Though her widespread fame took years to arrive, Big Freedia has called herself Queen Diva since the late ’90s, when the New Orleans native first started heating up the city’s underground bounce scene. And Freedia, who identifies as a gay man (born Freddie Ross) while expressing a preference for the feminine pronoun, is now living a true diva lifestyle: a reality show, Big Freedia: Queen of Bounce, on Fuse Television, an in-depth autobiography and an emotional Pitchfork documentary, a dance instruction DVD and a video game, a Guinness World Record for twerking, and a current Fall Bounce Shakedown Tour co-sponsored by concert behemoth Live Nation.
Freedia definitely put in the hard yards before becoming New Orleans’ de facto ambassador of bounce, though. Defined by bass-heavy break beats, sexualized call-and-response chants, frenetic ass-shaking, and influences as broad as Southern rap and Mardi Gras Indians, bounce was nothing more than a hyper-localized micro-genre for nearly two decades. Throughout the 2000s, local promoters tried in vain to break bounce on a bigger scale, but record label executives, radio DJs, and venue owners all said the same thing: too fast, too loud, too vulgar, too hardcore.
Flamboyant Big Easy icons like Katey Red (who first hired Freedia as a backup dancer), Vockah Redu, and Sissy Nobby had some success exporting the bounce gospel around the Southeast, especially in the wake of Hurricane Katrina’s forced exile of thousands of people. But bounce fully hit the big time thanks to Miley Cyrus’ infamous 2013 VMAs twerk-fest. Plenty of think pieces skewered the white super-celeb for exploiting a very specific racial and cultural performance style. But Freedia saw that misappropriation as a two-way street, never missing a beat to criticize Cyrus or offer the poor girl twerking lessons while using the controversy as a platform to pursue her mission of “transforming one twerker at a time,” as she told Out Magazine in 2013.
“To see someone else come in, trying to jump on something that’s hot, it’s very offensive to me, and it’s very offensive to my audience who know where twerking comes from,” Freedia said. “But it also helps the game out. It’s kind of a two-part situation: Some people feel it’s disrespectful, and some people feel it can help us get more attention.”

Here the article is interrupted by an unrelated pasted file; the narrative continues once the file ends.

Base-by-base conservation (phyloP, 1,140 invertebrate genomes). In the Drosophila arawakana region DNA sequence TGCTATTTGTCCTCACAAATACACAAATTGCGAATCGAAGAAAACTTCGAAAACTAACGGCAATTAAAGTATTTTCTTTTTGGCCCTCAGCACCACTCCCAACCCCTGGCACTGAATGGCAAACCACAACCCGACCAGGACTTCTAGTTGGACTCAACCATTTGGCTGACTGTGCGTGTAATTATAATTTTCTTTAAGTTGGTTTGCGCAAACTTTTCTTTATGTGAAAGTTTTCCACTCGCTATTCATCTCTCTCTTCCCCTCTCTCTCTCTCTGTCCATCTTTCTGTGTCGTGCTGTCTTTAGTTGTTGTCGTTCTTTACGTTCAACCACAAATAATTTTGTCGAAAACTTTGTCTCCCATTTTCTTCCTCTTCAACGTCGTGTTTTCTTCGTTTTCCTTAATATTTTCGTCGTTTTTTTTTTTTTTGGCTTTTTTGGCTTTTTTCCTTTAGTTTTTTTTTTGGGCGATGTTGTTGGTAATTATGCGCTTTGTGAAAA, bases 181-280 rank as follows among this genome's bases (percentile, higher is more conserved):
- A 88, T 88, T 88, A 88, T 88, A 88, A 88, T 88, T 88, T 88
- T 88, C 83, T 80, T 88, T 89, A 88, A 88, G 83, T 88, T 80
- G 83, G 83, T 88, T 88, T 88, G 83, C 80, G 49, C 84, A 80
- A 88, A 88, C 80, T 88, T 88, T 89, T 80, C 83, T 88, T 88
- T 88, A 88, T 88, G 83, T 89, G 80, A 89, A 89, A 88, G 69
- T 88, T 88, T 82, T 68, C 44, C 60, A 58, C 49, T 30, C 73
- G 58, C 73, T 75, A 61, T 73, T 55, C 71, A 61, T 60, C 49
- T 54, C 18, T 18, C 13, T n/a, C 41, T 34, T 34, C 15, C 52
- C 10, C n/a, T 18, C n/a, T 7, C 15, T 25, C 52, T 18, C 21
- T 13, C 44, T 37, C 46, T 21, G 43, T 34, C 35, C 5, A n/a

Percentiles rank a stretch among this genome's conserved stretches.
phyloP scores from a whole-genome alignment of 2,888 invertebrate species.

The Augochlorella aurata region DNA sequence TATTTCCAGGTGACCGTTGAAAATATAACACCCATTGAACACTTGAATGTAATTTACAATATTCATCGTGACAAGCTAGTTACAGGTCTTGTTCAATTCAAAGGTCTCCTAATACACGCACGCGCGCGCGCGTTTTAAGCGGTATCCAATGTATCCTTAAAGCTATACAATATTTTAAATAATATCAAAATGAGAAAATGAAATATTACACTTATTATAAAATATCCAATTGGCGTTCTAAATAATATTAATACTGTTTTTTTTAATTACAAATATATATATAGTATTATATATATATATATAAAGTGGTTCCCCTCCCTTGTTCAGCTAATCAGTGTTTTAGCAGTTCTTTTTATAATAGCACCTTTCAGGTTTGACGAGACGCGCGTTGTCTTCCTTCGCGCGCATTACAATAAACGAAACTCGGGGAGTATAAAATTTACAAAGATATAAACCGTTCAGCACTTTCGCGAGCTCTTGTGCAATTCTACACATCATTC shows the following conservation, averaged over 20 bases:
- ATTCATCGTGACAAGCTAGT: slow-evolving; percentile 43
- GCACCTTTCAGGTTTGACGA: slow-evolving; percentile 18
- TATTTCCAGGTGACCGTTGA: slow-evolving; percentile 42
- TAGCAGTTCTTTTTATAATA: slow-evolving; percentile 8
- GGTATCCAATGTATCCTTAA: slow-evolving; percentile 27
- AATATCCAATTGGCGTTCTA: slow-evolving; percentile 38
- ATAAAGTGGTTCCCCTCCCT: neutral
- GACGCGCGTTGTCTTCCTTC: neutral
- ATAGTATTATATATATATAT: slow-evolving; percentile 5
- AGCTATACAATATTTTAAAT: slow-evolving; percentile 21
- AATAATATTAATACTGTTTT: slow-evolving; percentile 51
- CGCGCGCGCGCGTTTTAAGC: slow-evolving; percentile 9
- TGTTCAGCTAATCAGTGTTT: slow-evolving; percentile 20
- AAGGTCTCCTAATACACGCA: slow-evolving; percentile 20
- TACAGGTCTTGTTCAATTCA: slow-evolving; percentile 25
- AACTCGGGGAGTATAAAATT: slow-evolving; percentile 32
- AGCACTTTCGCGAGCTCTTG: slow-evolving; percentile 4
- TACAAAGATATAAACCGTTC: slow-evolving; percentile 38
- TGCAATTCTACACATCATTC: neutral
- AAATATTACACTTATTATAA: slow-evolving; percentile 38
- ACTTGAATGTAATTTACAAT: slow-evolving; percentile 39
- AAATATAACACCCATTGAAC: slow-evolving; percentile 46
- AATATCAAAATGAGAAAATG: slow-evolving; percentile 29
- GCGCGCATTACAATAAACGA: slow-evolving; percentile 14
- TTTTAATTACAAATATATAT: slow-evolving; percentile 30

And therein lies Freedia’s complexity as an artist. Her first proper full-length album, 2014’s Just Be Free, stuck to bounce’s rapid-fire template, exhorting listeners to “Rock to da beat!” and “Wiggle work!” and “Jump on da booty!” But it also expanded the usual Big Easy production palette to include R&B and EDM influences. That’s helped Freedia build a successful touring repertoire of major festival dates and bigger venues (like three-in-a-row House of Blues dates on her current jaunt).
But it’s Freedia’s willingness to open up about her family, her sexuality, her work
(as an interior designer), and her roots in New Orleans that have provided an unprecedented look at a complicated regional artist navigating delicate, rapidly shifting terrain. During Season 2 of her reality show, Freedia’s beloved mother died, and the vibrant jazz funeral gave one episode a tender beating heart; in Seasons 3 and 4, Freedia’s breakup with longtime boyfriend Devon is put on prominent display, along with her growing profile as an LGBTQ advocate.
“I don’t expect to be this iconic person out there trying to relieve things,” Freedia told The New Orleans Times-Picayune last month. “But [the show] has helped a lot of people on their journey just to look at me be myself … I know that the world will continue to change, because over the course of my career and my time in New Orleans, I definitely helped change the persona and the perception [of] accepting gay people. If it [can] be done in my hometown, it definitely can be done all around the world.”
Yet for all of Freedia’s increased opportunities and broadened horizons, she remains committed to the one thing that gives bounce unrivaled visceral power: its sweaty, sultry, wildly uninhibited live show. “There are so many things you can do with music,” Freedia told the Times-Picayune. “So many opportunities out there to create new sound. The world is so big and so many people like so many different things. I’ll definitely be testing out [some new EDM-influenced material] on this new tour [to] see if my fans like it. [But] I’m totally prepared if the EDM world doesn’t work on stage.”
And that’s because the original Freedia sound and the original Freedia spectacle — groups of women asserting their collective power on the dance floor while men mostly clear out and watch in awe — is so tried and true. As Freedia says, it’s all about “getting those asses clacking.” After one bounce show, even the most prudish among us won’t be able to argue with that.